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Nicar is a carbon world (formed from a protoplanetary disk with more carbon than oxygen, so water is geologically unstable and the chemical environment is strongly reducing) with ammonia oceans and lots of atmospheric methane.

If it were bigger, it would be a perfect world for hydrogen breathers with ammonia-solvent biochemistry. But... it's too small to retain hydrogen. Like Mars, it will lose hydrogen over time, reducing the size of its oceans and making it less habitable. Unlike Mars, however, it can never develop an oxidizing environment, but it can develop a layer of less-hydrogenated, low-weight hydrocarbons, like propane and butane, that float on ammonia and retard further evaporation.

But if life keeps doing the obvious thing, and tearing apart ammonia and methane for building blocks, releasing excess hydrogen into the atmosphere, eventually everything will dry up and the world will die, just like Mars. So, given access to liquid ammonia and propane/butane, what are reasonable reactions that life could use to construct energy-storage molecules (like sugars) and structural molecules (like lipids and polysaccharides) which will not result in releasing excess hydrogen?

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  • $\begingroup$ You know that sugars are called carbo_hydrates_ for a reason, right? Maybe you may get around with polyethylene backbone, decorated with various groups (instead of just hydrogen - like polystyrene). Such polymers are quite stable in aqueous environ, you'll need oceans made of oil/petroleum fractions, but then you run into the problem of not enough polar molecules to create a dipoles that facilitates "bio"reactions. Carbon, as a reducing element, is quite good, you need strong oxidants to make it part with what it's attached to (try chlorine instead of oxygen?) Maybe more UV can help too? $\endgroup$ Nov 27 '21 at 2:47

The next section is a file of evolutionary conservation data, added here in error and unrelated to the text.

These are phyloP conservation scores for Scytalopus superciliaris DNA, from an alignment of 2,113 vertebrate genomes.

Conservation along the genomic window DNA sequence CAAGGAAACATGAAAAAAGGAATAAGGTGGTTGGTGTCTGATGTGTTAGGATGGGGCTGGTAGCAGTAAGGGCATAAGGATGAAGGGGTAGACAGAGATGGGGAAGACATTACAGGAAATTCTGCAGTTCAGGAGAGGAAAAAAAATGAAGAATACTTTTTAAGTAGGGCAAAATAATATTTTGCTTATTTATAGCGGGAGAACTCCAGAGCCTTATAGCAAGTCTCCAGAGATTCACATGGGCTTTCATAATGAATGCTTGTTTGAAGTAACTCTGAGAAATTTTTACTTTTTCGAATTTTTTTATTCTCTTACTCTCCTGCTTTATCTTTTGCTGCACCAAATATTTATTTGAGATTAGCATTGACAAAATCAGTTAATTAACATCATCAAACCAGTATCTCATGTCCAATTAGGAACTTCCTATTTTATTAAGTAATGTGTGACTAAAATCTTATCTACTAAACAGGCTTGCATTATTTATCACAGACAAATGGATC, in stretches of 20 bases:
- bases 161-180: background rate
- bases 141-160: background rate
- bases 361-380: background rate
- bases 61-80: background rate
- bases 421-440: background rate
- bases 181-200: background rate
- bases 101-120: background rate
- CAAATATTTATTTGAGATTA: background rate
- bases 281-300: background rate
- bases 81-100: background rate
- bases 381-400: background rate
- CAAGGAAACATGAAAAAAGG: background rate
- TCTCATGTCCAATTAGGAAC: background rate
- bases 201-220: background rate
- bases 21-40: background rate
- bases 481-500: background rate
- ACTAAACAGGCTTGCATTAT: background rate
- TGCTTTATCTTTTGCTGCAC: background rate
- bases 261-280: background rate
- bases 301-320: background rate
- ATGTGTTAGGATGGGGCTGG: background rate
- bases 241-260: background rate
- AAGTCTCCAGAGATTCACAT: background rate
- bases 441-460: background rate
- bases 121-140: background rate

• $\begingroup$ @AdrianColomitchi Yes, I do know that. Ergo, ammonia-solvated life will not use actual sugars, but some sort of nitrogenous functional equivalent. Chlorine is a kinda crappy oxidizer, low in abundance, and there's no really strong reason for autotrophs to liberate it, so that seems like a bigger stretch to me than C/N/H molecules that can release energy through decomposition. $\endgroup$ Nov 27 '21 at 2:58
  • $\begingroup$ About the abundance of chlorine - not that much of a stretch to handwave a higher concentration, but I agree the Cl chemistry is a bitch (a single valence doesn't make it as versatile as the oxygen). Howevs, in the absence of water (or with a low availability of it), it makes quite interesting reagents that are highly active in organic chemistry - Gringard reagents (around magnesium), aluminium and zinc chlorides (Lewis acids), copper I chloride shows some interesting organic reaction too... $\endgroup$ Nov 27 '21 at 3:14
  • $\begingroup$ Ammonia is a good complexing agent for transitional metals and you may need them in larger quantities in you biochemistries. Lack of oxygen is such a pain to get around, maybe if you add the sulfur something interesting may start to happen (but most of the transitional metals form strong/insoluble sulfides - so... I don't know, doesn't look like a question that is easy to answer). $\endgroup$ Nov 27 '21 at 3:19